Sleep Deprivation Linked to Depression & Addiction in Teens
Sleep is an important part of general health, both teens and adults as seen below .
Adolescents who don’t get enough sleep are more vulnerable to depression and addiction, according to research presented at the 56th Annual Meeting of the American College of Neuropsychopharmacology (ACNP).
Previous research supports this conclusion. Research published in 2010 found a link between adolescent depression and sleep deprivation. In that study of 262 high scholars, more than half experienced excessive sleepiness and fatigue. The sleepy students were three times more likely to show strong depression symptoms than their rested peers.
Sleep Deprivation: An Adolescent Mental Health Risk Factor
For the ACNP study, University of Pittsburgh researchers Erika Forbes and Peter Franzen brought 35 adolescents aged 11.5-15 years into a sleep lab for two nights. They allowed half the adolescents four hours of sleep. The other half slept for 10 hours.
After sleeping, participants played a game while undergoing brain scans. The game let them receive financial rewards of $10 or $1. They also answered questions about their emotional health.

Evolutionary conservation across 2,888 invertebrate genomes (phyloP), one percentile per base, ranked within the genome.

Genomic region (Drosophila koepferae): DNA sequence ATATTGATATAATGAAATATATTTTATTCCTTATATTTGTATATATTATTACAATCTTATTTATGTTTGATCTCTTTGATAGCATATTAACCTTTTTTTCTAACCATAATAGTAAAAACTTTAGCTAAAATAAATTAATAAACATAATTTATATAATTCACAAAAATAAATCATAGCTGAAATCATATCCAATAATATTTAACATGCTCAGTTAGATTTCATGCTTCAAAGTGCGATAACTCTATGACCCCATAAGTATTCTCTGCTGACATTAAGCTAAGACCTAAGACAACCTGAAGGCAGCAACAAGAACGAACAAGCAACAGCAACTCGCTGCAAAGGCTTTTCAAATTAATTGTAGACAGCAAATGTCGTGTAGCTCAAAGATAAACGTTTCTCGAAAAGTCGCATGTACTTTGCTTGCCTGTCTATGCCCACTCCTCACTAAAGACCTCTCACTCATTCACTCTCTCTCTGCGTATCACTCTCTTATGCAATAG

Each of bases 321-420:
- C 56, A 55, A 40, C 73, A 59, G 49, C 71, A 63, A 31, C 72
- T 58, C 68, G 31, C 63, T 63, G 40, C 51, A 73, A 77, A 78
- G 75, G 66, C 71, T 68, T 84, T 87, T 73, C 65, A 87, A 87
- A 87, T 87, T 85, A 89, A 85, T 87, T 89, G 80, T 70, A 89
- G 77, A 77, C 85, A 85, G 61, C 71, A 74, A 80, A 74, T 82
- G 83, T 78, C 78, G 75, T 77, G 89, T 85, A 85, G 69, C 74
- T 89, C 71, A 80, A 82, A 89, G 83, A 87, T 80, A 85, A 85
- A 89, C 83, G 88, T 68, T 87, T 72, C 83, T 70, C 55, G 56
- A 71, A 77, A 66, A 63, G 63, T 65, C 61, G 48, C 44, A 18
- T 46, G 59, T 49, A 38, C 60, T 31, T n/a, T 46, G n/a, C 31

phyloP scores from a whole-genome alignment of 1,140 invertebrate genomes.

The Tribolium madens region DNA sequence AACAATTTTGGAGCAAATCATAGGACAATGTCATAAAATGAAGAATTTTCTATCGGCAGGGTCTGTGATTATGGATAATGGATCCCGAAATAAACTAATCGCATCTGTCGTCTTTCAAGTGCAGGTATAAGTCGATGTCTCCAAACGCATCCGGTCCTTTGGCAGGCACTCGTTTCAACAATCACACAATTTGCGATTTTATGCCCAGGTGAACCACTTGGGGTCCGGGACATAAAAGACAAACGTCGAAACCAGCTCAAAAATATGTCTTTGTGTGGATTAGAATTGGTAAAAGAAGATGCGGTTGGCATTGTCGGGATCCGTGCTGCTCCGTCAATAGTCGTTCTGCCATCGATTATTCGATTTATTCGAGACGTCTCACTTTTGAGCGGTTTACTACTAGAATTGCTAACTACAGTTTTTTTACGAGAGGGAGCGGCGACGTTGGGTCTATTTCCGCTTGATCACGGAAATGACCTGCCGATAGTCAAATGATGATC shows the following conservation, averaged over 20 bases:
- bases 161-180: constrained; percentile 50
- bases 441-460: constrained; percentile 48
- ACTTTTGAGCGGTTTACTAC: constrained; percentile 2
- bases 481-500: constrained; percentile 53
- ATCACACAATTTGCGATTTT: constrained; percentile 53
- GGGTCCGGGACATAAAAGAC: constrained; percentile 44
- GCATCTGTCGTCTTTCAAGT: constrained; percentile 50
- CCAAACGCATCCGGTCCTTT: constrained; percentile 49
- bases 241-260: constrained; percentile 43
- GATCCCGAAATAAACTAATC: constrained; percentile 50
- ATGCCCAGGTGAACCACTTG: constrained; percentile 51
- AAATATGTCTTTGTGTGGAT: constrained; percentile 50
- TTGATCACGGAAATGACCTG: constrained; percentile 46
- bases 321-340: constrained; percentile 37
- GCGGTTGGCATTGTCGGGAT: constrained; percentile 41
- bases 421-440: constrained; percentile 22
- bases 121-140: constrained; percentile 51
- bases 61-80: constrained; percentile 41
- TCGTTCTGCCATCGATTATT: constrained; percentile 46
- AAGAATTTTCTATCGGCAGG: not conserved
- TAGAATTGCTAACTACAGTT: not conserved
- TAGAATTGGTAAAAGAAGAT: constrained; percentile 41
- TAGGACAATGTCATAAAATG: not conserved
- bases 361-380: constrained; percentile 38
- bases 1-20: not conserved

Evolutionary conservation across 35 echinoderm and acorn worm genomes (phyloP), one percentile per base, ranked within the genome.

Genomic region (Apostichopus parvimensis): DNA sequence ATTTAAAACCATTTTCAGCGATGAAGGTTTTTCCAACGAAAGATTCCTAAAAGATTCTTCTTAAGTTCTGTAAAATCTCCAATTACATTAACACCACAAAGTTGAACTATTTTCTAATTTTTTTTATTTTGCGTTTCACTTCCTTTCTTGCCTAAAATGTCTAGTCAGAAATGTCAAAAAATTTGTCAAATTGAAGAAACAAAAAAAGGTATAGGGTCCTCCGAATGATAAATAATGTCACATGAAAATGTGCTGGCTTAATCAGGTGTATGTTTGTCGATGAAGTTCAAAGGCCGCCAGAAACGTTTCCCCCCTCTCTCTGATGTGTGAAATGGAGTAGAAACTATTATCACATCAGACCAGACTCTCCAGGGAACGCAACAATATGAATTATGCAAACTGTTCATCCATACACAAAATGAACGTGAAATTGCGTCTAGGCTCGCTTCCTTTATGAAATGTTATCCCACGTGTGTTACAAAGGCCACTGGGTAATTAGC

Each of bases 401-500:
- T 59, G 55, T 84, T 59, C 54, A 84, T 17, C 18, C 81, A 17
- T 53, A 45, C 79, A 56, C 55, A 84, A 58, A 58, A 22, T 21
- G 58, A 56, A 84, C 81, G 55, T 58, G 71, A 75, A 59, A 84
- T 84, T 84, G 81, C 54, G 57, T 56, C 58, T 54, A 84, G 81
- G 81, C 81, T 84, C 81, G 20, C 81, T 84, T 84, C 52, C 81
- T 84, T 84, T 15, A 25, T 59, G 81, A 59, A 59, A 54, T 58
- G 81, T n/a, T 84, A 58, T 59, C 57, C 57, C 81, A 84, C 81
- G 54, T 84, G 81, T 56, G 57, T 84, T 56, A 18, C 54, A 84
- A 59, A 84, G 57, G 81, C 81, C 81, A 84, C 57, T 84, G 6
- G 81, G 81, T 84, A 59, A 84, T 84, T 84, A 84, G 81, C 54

A week later, participants returned to the lab for another two nights. During this trial, the previous sleep schedules were reversed. The participants who slept 10 hours the previous week only slept four hours and vice versa.
Participants who were sleep-deprived displayed changes in a brain area called the putamen. This is a region linked to goal-based actions and reward-based learning. Participants deprived of sleep had less responsive putamens when the game offered a higher reward.
Sleep-deprived participants also reported more symptoms of depression. Researchers speculate this is because depression is characterized by less activity in the brain’s reward system. Since motivation and reward are linked to high-risk behaviors, changes in the putamen may also put teens at risk for addiction.
Why Are Teens Sleep-Deprived?
Sleep deprivation is common among teens, according to research published in 2015. In 2012, just 63% of teens reported getting seven or more hours of sleep per night. The National Sleep Foundation recommends that teens get 8-10 hours of sleep per night.
Early school start times might be contributing to the problem. A study published in 2016 found homeschooled children got better sleep than their peers, sleeping an average of 90 minutes more per night. Other studies have linked later school start times to improved attendance and higher graduation rates.
If you or your family is having problems with sleep, depression or addiction; family counseling may be of help. Contact my Portland office to make an appointment.